Surf Snowdonia, the world’s first ever publicly accessible Wavegarden® surfing lagoon has announced it will open its doors to the public on Saturday 1st August, 2015.
The one-of-a-kind inland surf facility is being constructed at the village of Dolgarrog, in the Conwy Valley, North Wales.
The announcement of the summer 2015 launch follows an ambitious 13-month construction schedule which saw the first spade go in to the ground in June 2014. Construction will be complete in the next few weeks, with a testing period to follow in July ahead of the public launch.
The globally anticipated inland surf facility will use revolutionary technology to deliver the longest man-made surfable waves on the planet. The consistent and perfectly formed barrelling waves will be variously 2m, 1.2m and 70cm high, and will peel for up to 150 metres. The waves will be generated – at the push of a button – at a rate of one every minute. Up to 52 surfers will be able to use the 300m lagoon simultaneously.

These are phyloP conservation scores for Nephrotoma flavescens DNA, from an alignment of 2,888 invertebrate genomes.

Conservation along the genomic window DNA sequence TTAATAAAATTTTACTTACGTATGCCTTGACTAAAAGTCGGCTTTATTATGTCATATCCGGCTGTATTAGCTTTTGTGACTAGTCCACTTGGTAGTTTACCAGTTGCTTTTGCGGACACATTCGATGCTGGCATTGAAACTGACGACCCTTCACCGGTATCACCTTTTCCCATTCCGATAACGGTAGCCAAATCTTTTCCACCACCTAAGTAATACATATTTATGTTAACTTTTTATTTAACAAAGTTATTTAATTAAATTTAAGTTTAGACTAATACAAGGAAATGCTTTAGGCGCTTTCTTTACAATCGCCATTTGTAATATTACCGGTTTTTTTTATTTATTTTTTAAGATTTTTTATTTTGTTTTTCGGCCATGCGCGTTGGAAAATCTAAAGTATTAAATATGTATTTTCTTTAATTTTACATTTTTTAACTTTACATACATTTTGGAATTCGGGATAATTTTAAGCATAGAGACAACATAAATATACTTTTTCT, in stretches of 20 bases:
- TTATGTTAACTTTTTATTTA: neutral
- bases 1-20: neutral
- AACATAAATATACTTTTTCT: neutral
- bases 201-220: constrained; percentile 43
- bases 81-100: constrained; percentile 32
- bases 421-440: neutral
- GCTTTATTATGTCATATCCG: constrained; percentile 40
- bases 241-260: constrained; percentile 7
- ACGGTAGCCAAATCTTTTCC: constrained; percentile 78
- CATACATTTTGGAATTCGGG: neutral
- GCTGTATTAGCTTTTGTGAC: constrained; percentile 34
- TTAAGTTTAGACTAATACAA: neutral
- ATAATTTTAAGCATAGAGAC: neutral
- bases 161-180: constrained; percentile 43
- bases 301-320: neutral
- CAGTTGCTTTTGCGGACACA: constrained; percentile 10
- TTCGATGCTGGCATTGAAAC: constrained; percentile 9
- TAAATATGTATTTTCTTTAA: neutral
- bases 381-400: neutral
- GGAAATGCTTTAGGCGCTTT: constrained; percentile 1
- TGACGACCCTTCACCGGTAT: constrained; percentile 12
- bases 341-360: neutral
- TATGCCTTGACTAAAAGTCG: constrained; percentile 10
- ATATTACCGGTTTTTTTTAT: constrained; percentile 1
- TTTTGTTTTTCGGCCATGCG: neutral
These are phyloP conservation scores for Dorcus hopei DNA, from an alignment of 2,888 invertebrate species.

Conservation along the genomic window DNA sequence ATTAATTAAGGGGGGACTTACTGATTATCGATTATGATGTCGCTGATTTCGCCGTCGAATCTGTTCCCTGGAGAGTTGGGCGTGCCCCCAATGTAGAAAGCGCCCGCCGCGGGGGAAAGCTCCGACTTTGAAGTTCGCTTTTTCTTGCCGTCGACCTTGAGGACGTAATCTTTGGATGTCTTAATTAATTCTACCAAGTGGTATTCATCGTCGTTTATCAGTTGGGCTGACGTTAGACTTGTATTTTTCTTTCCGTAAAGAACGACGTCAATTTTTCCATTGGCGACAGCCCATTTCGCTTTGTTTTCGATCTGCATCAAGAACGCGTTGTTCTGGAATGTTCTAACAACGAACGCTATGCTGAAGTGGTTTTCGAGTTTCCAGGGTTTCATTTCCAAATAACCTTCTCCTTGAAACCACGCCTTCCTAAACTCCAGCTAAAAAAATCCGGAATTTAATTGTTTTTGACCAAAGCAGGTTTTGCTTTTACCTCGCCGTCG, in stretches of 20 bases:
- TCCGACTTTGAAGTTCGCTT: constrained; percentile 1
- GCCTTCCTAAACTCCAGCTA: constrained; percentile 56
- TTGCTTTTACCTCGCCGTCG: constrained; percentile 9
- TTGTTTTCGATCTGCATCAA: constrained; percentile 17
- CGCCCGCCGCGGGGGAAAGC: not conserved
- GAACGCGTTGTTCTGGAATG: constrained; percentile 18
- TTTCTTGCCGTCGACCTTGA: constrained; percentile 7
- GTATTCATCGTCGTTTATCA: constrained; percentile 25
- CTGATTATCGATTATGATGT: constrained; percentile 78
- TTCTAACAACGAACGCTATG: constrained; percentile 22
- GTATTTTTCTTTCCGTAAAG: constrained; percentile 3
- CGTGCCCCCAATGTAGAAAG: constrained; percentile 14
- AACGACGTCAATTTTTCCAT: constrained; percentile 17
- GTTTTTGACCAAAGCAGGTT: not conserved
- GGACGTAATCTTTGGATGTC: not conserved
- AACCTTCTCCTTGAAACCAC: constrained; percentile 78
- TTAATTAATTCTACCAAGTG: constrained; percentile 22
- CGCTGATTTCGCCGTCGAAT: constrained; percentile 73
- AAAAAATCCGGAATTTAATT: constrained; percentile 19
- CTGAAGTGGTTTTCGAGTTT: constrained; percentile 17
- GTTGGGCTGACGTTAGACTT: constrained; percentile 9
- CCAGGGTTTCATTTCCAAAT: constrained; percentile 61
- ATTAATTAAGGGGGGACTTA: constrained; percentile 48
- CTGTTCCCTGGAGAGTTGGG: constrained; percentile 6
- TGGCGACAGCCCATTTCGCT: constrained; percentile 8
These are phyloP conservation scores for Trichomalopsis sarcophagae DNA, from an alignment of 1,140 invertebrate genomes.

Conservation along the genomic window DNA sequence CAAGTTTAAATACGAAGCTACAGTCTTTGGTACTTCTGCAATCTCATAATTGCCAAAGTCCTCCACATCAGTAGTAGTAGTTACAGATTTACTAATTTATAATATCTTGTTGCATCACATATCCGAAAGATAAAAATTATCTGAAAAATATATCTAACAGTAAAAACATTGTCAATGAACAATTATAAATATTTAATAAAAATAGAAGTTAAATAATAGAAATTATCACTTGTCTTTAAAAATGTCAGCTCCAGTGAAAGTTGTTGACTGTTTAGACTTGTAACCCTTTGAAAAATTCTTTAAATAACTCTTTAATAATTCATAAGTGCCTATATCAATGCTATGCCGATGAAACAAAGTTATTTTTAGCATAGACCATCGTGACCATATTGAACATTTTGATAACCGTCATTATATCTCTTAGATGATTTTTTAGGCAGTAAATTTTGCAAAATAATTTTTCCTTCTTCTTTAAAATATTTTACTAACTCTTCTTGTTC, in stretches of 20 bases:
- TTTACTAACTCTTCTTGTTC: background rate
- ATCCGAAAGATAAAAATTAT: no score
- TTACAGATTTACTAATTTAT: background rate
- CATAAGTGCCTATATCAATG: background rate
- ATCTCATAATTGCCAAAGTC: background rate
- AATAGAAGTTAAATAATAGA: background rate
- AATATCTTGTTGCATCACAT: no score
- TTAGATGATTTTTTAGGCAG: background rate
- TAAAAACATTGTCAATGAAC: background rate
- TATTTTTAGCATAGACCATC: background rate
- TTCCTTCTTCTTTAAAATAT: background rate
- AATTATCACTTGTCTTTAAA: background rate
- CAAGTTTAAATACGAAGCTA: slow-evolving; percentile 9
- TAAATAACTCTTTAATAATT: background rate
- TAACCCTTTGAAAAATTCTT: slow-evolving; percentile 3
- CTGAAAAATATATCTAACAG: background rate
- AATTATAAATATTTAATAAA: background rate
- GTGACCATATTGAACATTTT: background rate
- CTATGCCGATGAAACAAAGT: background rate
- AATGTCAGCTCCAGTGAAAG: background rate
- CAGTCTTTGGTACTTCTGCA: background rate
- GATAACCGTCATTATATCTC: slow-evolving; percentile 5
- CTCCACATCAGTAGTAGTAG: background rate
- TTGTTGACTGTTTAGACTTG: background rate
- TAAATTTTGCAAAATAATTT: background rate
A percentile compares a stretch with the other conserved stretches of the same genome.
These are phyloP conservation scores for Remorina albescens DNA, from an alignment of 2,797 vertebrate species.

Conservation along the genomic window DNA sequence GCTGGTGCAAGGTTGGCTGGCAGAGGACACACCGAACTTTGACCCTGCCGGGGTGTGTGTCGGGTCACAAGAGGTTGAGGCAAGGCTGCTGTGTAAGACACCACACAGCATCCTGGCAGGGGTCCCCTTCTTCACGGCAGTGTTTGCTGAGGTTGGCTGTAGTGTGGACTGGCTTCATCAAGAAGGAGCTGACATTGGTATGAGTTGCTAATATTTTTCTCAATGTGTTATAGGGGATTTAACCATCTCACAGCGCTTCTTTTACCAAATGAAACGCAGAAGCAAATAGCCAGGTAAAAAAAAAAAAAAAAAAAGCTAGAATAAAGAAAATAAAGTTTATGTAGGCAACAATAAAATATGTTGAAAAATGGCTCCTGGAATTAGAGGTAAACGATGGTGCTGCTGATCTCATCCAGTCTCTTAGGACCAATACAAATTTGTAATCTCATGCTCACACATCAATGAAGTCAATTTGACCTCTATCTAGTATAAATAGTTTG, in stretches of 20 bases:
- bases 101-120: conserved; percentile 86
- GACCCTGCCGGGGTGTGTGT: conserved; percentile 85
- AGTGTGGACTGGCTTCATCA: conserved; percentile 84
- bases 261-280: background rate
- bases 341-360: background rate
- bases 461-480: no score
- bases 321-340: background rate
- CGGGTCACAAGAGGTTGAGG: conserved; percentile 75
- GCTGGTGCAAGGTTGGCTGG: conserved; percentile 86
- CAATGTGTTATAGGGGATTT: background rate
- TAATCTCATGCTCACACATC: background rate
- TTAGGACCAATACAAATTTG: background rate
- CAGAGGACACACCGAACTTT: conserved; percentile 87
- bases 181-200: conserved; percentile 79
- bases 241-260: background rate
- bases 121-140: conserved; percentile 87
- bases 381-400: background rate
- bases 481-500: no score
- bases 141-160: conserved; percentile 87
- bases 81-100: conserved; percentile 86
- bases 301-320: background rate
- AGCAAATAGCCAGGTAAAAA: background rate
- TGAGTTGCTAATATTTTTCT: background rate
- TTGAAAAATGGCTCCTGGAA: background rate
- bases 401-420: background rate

Andy Ainscough, operations director of Conwy Adventure Leisure, the company who are building Surf Snowdonia, said: “This is a huge day for all of us who have worked so hard on the construction scheme over the last thirteen months. We’re absolutely delighted that we’ve managed to stay on schedule for our summer launch.
“This is a world-first engineering project which has required the close collaboration of multi agencies and contractors. It’s testament to the skill and dedication of all our partners and consultants that we’ve managed to deliver such a successful project.”
Surf Snowdonia has been built on the site of a former aluminium factory which went into liquidation in 2007. It was acquired by Ainscough Strategic Land in 2012, with a view to develop it for leisure use. The vision to develop it as the world’s first Wavegarden surf facility started to take shape in October 2012, when the company Conwy Adventure Leisure Limited was formed.
Since then, the site has undergone a major transformation. Over 100 years’ of heavy industrial waste has been removed, and 400 tonnes of steel, cast iron and copper have been recycled. Around 25,000 cubic metres of hardcore has also been recycled, with 85% of the stone used in the new construction sourced from the original site. The surf facility will be filled with rainwater taken from neighbouring mountain reservoirs.
Surf Snowdonia will also feature retail, restaurant and café areas as well as a 50 metre glass-fronted viewing gallery. Entrance to the ‘dry’ facilities in the park will be free.
The £12 million facility will create over 60 direct jobs, additionally sustaining around 100 jobs in the supply chain. It is conservatively expecting in excess of 75,000 visitors per year.